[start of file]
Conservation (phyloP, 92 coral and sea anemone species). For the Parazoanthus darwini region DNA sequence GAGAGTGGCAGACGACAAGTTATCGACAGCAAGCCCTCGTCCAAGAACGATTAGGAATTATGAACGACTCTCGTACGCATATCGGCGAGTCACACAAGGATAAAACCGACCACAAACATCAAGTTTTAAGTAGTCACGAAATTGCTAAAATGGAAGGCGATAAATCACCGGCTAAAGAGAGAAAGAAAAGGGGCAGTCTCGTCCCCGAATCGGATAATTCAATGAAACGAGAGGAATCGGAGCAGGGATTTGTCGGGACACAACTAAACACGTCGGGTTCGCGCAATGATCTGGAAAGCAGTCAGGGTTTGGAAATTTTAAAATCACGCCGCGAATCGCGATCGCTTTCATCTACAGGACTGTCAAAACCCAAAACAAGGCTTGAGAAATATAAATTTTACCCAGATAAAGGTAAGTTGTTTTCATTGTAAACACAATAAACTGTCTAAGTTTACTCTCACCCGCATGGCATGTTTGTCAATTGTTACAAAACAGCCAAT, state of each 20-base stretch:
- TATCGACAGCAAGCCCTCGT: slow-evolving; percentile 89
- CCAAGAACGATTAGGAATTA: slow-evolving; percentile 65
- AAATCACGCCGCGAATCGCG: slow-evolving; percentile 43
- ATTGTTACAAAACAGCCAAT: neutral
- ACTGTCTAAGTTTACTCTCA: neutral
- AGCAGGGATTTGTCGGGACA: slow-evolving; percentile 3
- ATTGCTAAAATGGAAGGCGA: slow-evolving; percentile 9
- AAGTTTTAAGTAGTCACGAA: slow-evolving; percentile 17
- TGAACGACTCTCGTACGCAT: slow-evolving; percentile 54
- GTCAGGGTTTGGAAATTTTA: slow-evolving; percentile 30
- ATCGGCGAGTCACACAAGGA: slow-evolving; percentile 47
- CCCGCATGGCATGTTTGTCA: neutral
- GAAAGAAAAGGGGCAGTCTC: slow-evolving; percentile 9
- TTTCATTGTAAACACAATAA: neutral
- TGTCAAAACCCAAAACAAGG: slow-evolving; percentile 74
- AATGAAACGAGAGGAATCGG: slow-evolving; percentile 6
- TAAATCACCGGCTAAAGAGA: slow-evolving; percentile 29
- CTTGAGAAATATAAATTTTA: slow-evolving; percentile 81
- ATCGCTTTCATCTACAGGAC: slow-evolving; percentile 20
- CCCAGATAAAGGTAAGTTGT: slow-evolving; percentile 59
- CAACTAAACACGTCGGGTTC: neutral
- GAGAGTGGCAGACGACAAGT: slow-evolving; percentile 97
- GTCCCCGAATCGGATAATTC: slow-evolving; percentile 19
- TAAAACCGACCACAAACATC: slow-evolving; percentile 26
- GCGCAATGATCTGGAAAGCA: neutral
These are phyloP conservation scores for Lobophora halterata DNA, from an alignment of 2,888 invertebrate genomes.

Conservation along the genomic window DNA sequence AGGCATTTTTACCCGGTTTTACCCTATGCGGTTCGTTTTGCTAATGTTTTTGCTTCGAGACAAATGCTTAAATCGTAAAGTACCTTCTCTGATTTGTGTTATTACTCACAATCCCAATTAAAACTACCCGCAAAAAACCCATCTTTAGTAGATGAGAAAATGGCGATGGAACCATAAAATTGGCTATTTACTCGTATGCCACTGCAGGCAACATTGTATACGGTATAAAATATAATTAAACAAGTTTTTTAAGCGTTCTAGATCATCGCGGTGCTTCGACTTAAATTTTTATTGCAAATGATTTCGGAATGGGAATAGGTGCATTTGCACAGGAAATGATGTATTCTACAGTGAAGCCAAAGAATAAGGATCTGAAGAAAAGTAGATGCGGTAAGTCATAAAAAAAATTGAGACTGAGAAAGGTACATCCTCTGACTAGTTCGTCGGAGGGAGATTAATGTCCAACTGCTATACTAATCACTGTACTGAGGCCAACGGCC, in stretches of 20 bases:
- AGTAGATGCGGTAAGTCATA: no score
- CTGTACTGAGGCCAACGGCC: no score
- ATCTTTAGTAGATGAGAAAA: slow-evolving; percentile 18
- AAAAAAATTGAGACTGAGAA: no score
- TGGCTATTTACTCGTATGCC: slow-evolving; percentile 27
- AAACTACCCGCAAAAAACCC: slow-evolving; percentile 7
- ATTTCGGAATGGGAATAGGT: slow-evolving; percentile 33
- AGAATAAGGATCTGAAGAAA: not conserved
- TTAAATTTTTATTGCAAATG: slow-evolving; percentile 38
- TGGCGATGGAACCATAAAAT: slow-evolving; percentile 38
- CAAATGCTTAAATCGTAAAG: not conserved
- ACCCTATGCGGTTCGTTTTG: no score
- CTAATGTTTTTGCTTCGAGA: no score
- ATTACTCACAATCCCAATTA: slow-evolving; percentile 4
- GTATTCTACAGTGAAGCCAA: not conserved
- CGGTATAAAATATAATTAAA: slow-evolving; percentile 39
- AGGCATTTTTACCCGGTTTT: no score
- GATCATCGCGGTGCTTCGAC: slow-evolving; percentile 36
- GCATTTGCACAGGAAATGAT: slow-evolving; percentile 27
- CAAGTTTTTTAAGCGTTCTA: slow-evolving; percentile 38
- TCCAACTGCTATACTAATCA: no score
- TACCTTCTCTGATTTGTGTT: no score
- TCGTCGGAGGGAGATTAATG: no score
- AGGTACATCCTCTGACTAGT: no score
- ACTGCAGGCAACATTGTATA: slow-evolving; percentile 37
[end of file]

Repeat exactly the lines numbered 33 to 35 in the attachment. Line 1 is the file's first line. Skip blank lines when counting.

- TGGCTATTTACTCGTATGCC: slow-evolving; percentile 27
- AAACTACCCGCAAAAAACCC: slow-evolving; percentile 7
- ATTTCGGAATGGGAATAGGT: slow-evolving; percentile 33